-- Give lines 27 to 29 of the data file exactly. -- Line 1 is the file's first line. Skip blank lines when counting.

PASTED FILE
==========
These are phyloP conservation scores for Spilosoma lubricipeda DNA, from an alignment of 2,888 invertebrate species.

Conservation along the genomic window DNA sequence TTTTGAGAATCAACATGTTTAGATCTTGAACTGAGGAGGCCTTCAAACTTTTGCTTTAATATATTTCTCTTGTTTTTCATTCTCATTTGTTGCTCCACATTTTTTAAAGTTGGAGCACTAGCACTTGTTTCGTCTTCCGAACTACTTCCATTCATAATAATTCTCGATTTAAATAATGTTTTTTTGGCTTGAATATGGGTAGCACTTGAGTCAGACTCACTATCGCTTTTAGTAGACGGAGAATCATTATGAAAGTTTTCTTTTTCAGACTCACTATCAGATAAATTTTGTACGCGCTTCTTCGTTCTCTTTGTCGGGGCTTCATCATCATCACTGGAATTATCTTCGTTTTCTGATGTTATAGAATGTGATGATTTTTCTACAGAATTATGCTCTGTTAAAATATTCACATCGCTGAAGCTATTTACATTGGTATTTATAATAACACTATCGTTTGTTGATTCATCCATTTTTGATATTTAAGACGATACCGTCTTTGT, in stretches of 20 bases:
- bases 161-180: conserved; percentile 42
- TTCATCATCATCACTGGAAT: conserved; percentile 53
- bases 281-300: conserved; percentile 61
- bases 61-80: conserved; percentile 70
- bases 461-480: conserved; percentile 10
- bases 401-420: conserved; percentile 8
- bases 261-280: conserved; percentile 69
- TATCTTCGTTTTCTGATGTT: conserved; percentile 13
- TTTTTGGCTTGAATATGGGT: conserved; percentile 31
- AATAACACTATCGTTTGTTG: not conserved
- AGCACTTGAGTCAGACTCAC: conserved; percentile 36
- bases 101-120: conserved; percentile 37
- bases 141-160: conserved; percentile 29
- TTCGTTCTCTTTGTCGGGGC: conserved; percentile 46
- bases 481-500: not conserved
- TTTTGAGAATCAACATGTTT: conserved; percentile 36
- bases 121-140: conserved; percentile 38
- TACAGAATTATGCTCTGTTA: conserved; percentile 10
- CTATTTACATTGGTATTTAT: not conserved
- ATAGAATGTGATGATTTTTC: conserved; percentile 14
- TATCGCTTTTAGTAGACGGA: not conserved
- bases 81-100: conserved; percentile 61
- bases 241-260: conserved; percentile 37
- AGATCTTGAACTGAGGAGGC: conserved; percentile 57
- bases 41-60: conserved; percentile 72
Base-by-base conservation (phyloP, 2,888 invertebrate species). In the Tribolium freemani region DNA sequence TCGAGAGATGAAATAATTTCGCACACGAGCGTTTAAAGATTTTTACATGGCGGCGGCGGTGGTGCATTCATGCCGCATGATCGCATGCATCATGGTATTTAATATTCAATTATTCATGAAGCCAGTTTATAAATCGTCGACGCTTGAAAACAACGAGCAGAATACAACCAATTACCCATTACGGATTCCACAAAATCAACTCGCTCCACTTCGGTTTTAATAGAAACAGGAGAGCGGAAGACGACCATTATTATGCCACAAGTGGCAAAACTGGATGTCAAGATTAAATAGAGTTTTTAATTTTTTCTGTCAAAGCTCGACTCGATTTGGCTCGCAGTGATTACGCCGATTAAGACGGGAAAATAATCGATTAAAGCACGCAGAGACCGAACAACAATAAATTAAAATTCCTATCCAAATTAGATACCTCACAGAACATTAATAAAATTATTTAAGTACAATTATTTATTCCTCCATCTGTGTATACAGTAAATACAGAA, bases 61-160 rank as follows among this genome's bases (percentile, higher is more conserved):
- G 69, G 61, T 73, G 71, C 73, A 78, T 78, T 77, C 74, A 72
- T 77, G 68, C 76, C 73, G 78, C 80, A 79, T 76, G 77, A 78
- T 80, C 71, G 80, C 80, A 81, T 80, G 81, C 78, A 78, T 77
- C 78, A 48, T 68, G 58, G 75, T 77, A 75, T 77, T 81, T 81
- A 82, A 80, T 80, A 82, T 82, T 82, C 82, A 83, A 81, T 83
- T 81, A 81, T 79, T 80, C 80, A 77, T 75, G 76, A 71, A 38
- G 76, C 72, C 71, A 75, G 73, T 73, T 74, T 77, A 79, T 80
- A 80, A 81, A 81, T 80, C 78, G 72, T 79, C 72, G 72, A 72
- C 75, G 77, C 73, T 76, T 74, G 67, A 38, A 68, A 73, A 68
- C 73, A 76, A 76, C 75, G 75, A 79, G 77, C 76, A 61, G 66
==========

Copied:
- bases 41-60: conserved; percentile 72
Base-by-base conservation (phyloP, 2,888 invertebrate species). In the Tribolium freemani region DNA sequence TCGAGAGATGAAATAATTTCGCACACGAGCGTTTAAAGATTTTTACATGGCGGCGGCGGTGGTGCATTCATGCCGCATGATCGCATGCATCATGGTATTTAATATTCAATTATTCATGAAGCCAGTTTATAAATCGTCGACGCTTGAAAACAACGAGCAGAATACAACCAATTACCCATTACGGATTCCACAAAATCAACTCGCTCCACTTCGGTTTTAATAGAAACAGGAGAGCGGAAGACGACCATTATTATGCCACAAGTGGCAAAACTGGATGTCAAGATTAAATAGAGTTTTTAATTTTTTCTGTCAAAGCTCGACTCGATTTGGCTCGCAGTGATTACGCCGATTAAGACGGGAAAATAATCGATTAAAGCACGCAGAGACCGAACAACAATAAATTAAAATTCCTATCCAAATTAGATACCTCACAGAACATTAATAAAATTATTTAAGTACAATTATTTATTCCTCCATCTGTGTATACAGTAAATACAGAA, bases 61-160 rank as follows among this genome's bases (percentile, higher is more conserved):
- G 69, G 61, T 73, G 71, C 73, A 78, T 78, T 77, C 74, A 72